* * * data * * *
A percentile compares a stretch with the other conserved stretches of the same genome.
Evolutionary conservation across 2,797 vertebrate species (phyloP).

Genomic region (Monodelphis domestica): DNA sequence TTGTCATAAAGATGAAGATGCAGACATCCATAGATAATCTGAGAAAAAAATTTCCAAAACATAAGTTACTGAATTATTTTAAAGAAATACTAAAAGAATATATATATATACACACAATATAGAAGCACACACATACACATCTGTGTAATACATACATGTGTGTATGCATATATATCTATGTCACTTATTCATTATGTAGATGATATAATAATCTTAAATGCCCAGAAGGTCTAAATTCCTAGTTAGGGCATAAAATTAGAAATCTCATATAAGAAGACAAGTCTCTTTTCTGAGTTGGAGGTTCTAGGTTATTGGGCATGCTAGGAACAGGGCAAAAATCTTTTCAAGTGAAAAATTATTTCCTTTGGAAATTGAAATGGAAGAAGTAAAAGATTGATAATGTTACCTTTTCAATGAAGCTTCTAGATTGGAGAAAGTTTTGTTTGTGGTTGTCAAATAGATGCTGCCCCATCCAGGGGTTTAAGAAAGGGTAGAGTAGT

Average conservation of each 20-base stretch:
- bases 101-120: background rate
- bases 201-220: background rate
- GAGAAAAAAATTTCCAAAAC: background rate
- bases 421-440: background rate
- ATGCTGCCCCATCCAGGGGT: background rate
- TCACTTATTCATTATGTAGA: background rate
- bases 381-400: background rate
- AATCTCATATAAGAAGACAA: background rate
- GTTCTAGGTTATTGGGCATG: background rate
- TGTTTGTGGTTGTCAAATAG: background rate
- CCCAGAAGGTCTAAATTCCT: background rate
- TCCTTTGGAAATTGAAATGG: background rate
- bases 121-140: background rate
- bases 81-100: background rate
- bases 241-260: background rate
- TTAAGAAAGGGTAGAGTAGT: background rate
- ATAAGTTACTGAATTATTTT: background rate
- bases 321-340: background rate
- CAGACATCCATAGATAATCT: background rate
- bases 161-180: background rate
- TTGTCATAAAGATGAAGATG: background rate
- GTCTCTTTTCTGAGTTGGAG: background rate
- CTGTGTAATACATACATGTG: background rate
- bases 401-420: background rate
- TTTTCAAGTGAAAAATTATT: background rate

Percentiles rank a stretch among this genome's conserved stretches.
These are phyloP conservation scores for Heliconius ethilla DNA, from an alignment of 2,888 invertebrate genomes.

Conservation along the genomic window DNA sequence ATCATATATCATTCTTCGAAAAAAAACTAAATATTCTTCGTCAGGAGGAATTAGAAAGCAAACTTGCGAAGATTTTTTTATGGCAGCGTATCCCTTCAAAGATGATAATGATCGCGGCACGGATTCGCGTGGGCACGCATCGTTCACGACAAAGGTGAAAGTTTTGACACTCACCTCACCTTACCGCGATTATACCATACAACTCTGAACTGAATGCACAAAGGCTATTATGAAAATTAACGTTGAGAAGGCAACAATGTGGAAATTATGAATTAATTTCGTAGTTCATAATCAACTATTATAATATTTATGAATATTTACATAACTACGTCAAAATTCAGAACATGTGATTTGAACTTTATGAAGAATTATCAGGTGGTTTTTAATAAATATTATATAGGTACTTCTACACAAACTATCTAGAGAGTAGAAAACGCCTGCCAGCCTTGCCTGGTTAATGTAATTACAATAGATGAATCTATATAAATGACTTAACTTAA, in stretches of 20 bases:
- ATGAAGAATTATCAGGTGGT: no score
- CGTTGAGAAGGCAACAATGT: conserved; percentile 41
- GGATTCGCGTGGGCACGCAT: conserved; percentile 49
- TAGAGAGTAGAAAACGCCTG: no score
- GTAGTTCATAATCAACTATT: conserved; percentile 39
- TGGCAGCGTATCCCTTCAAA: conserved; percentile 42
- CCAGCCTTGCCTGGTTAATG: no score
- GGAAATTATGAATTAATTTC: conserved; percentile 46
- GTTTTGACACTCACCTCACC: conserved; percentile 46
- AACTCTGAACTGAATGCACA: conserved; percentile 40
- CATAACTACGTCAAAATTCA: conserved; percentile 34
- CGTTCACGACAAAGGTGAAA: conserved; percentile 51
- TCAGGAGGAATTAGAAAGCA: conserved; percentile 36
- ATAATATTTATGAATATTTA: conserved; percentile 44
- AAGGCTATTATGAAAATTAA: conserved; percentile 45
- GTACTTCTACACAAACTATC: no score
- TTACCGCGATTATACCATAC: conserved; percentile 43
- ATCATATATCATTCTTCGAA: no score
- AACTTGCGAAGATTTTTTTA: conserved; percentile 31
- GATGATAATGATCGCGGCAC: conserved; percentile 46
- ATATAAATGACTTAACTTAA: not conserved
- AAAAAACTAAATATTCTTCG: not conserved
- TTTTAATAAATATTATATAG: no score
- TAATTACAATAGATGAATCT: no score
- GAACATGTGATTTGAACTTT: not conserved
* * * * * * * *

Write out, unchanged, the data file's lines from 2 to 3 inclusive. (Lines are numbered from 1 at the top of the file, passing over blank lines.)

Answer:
Evolutionary conservation across 2,797 vertebrate species (phyloP).

Genomic region (Monodelphis domestica): DNA sequence TTGTCATAAAGATGAAGATGCAGACATCCATAGATAATCTGAGAAAAAAATTTCCAAAACATAAGTTACTGAATTATTTTAAAGAAATACTAAAAGAATATATATATATACACACAATATAGAAGCACACACATACACATCTGTGTAATACATACATGTGTGTATGCATATATATCTATGTCACTTATTCATTATGTAGATGATATAATAATCTTAAATGCCCAGAAGGTCTAAATTCCTAGTTAGGGCATAAAATTAGAAATCTCATATAAGAAGACAAGTCTCTTTTCTGAGTTGGAGGTTCTAGGTTATTGGGCATGCTAGGAACAGGGCAAAAATCTTTTCAAGTGAAAAATTATTTCCTTTGGAAATTGAAATGGAAGAAGTAAAAGATTGATAATGTTACCTTTTCAATGAAGCTTCTAGATTGGAGAAAGTTTTGTTTGTGGTTGTCAAATAGATGCTGCCCCATCCAGGGGTTTAAGAAAGGGTAGAGTAGT